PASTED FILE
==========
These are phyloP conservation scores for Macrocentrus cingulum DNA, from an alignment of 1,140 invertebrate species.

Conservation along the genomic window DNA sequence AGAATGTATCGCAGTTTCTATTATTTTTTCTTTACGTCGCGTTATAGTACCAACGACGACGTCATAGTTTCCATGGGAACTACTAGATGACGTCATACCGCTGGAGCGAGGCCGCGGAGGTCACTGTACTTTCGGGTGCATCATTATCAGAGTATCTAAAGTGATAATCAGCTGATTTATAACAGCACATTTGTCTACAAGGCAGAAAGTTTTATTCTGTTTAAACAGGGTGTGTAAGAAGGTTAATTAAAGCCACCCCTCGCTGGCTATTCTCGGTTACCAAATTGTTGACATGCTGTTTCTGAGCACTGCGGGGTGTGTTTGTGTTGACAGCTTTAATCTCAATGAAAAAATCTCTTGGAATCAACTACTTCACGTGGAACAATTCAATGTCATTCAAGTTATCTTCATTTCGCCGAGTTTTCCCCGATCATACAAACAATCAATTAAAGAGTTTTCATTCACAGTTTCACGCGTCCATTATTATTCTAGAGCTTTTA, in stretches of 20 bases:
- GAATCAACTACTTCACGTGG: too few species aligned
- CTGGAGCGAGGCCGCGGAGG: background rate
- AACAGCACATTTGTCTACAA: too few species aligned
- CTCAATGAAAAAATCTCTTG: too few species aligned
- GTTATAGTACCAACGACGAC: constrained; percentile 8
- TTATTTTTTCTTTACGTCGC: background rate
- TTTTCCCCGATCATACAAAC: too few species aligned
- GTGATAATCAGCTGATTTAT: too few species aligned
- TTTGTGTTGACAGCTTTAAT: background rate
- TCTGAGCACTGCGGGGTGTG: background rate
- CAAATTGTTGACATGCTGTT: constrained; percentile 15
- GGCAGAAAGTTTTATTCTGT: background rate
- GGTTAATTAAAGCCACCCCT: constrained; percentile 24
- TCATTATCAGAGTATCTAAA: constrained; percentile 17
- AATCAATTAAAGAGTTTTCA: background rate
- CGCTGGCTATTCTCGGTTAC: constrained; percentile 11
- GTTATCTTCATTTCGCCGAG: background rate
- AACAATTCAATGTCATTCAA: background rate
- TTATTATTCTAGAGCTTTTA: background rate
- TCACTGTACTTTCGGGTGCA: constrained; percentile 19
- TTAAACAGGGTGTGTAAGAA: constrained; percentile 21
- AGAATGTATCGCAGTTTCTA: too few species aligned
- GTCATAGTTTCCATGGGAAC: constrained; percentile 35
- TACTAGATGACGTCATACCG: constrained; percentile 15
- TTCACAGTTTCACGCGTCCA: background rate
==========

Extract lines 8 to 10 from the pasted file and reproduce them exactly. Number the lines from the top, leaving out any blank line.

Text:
- TTATTTTTTCTTTACGTCGC: background rate
- TTTTCCCCGATCATACAAAC: too few species aligned
- GTGATAATCAGCTGATTTAT: too few species aligned